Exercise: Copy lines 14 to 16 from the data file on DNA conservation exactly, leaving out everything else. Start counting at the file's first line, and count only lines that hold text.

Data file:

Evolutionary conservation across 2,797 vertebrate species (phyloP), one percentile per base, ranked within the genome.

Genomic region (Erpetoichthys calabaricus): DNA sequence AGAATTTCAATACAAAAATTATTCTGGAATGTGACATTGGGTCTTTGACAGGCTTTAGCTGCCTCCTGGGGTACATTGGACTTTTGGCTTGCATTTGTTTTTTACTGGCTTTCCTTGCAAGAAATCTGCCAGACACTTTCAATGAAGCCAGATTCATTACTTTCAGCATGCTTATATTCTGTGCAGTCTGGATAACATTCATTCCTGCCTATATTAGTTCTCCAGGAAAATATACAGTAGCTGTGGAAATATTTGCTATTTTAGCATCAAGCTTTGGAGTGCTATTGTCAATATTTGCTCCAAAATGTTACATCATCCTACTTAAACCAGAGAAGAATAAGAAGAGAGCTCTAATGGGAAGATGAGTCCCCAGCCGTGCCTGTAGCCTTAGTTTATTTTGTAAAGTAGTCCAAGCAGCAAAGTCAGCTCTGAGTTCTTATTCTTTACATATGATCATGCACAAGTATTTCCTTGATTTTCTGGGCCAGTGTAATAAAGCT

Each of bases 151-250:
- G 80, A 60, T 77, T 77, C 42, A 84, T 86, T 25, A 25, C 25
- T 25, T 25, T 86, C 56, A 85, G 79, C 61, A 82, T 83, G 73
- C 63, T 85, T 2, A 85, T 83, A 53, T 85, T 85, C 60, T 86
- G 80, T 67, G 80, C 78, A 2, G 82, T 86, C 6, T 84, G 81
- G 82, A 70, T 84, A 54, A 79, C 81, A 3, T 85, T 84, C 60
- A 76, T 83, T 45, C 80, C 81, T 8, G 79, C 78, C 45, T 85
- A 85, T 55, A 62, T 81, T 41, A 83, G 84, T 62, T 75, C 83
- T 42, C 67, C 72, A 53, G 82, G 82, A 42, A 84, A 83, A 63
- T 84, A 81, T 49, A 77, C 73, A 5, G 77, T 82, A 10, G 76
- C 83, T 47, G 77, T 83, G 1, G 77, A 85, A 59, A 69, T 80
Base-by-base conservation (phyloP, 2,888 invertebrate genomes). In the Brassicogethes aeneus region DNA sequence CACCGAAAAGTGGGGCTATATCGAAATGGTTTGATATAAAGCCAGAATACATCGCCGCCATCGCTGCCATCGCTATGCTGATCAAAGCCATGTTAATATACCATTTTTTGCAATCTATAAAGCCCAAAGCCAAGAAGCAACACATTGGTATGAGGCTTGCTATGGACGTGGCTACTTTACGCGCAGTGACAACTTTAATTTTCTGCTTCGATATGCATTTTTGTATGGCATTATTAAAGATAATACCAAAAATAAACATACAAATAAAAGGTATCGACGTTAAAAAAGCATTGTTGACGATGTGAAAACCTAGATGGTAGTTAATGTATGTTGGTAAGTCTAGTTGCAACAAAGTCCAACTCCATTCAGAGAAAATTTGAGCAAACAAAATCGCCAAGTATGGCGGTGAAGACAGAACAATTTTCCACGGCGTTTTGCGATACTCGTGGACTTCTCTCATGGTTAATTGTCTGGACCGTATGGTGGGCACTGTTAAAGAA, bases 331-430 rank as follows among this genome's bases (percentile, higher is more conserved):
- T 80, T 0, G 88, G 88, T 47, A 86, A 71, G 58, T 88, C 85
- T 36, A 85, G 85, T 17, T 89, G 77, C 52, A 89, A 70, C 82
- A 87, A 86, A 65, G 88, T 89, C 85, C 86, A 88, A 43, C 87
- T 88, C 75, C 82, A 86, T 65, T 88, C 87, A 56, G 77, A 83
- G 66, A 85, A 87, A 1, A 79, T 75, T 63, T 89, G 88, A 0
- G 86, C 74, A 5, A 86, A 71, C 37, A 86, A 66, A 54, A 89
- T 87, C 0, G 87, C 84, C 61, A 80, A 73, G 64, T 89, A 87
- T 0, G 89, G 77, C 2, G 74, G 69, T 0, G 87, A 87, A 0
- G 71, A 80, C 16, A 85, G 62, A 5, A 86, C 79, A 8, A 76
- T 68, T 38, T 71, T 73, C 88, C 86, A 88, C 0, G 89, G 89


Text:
Base-by-base conservation (phyloP, 2,888 invertebrate genomes). In the Brassicogethes aeneus region DNA sequence CACCGAAAAGTGGGGCTATATCGAAATGGTTTGATATAAAGCCAGAATACATCGCCGCCATCGCTGCCATCGCTATGCTGATCAAAGCCATGTTAATATACCATTTTTTGCAATCTATAAAGCCCAAAGCCAAGAAGCAACACATTGGTATGAGGCTTGCTATGGACGTGGCTACTTTACGCGCAGTGACAACTTTAATTTTCTGCTTCGATATGCATTTTTGTATGGCATTATTAAAGATAATACCAAAAATAAACATACAAATAAAAGGTATCGACGTTAAAAAAGCATTGTTGACGATGTGAAAACCTAGATGGTAGTTAATGTATGTTGGTAAGTCTAGTTGCAACAAAGTCCAACTCCATTCAGAGAAAATTTGAGCAAACAAAATCGCCAAGTATGGCGGTGAAGACAGAACAATTTTCCACGGCGTTTTGCGATACTCGTGGACTTCTCTCATGGTTAATTGTCTGGACCGTATGGTGGGCACTGTTAAAGAA, bases 331-430 rank as follows among this genome's bases (percentile, higher is more conserved):
- T 80, T 0, G 88, G 88, T 47, A 86, A 71, G 58, T 88, C 85
- T 36, A 85, G 85, T 17, T 89, G 77, C 52, A 89, A 70, C 82